FC: European Commission considers mandatory digital rights management

From: Declan McCullagh (declanat_private)
Date: Sat Mar 02 2002 - 09:23:13 PST

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    As the U.S. Congress weighs mandatory digital rights management, the
    European Commission is also looking into the topic. A 43-page EC
    study of digital rights management gives a nod to fair use and privacy
    -- and then says DRM schemes are not only inevitable but a fabulous idea.
    A key excerpt from the study says the EC "should continue to encourage
    all players to develop operational, open and interoperable DRM
    solutions and to deploy them rapidly." (Apparently the EC has been
    funding such schemes for the last decade.)
    I've placed the EC study here in PDF form (thanks, Michael):
    ----- Forwarded message from Michael Kleinhenz <kleinhenzat_private> -----
    From: Michael Kleinhenz <kleinhenzat_private>
    Subject: European Commission enforces DRM systems
    To: declanat_private
    Date: Sat, 02 Mar 2002 10:33:59 -0500
    Hi Declan,
    maybe something for your list:
    Yesterday I was at a workshop of the European Commision on Digital
    Rights Management Systems. I held a talk about the weaknesses of DRMs
    and the chances of Open Content like business models. Most of the
    about 100 people attending the workshop were representatives of the
    content industry or manufacturers of DRM systems. Therefore my talk
    was not really liked by them (the usual "Open Source is like stealing"
    More interesting is, that my impression of this workshop is,
    1. The EC will continue to support the use and implementation of DRM
        systems on a broad scale.
    2. Their recent directive on that topic (2001/29/EC) that has to be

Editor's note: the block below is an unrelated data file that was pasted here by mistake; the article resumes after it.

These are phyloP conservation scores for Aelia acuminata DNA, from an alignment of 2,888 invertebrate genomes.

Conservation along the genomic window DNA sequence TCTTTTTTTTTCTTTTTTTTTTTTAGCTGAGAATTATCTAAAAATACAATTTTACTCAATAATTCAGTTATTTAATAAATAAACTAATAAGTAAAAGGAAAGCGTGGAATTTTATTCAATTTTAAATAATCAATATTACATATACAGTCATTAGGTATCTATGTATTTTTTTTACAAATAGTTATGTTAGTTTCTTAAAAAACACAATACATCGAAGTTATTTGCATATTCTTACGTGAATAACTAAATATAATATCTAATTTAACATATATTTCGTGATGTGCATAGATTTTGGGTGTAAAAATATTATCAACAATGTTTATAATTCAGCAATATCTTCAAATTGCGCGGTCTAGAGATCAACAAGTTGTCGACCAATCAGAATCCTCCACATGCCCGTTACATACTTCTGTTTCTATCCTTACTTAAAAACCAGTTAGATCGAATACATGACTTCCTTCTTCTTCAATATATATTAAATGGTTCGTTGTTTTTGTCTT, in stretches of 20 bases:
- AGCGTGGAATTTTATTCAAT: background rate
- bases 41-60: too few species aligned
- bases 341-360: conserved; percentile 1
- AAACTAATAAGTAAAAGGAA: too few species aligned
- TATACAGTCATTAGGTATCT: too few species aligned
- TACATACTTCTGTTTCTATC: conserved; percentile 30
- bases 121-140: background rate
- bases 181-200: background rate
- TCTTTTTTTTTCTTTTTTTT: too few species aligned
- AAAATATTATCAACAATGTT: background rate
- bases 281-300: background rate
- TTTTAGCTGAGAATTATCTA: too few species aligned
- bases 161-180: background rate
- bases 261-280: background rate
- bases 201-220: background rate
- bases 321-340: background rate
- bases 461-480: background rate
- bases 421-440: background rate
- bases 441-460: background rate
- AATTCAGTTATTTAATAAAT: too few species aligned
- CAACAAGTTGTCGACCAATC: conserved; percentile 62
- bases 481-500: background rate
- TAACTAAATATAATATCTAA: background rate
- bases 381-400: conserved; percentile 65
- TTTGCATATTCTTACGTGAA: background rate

implemented by the member states by the end of the year will result
        in a SSSCA like legislation.
    3. From the proceedings and my personal conversation
        with some of the participants, I believe that most of the content
        providers have not realized the facts: many people at the
        workshop have talked about systems like Napster, but I think too few
        people had the actual technological advancement in mind when talking
        of such services. I was the only one to emphasize the implications
        from things like Freenet which I think is unstoppable, no matter
    In result, I was scared by two things: how the workshop was compiled
    by the EC (95% content industry, 5% consumer rights organizations) and
    the fact that many people there were so naive in terms of DRMs, their
    implications and their implementations. Example: everyone was talking
    about a common standard for DRM systems to support many platforms, but
    no one was talking about the implications of (software)patents on it.
    Attached you can find a Commission staff working paper on Digital
    Rights that may be interesting as well...
    Michael Kleinhenz              LinuxTag 2002 - Europes largest Linux Expo
    kleinhenzat_private                           http://www.linuxtag.org/
    Version: GnuPG v1.0.5 (GNU/Linux)
    Comment: For info see http://www.gnupg.org
    -----END PGP SIGNATURE-----
    ----- End forwarded message -----
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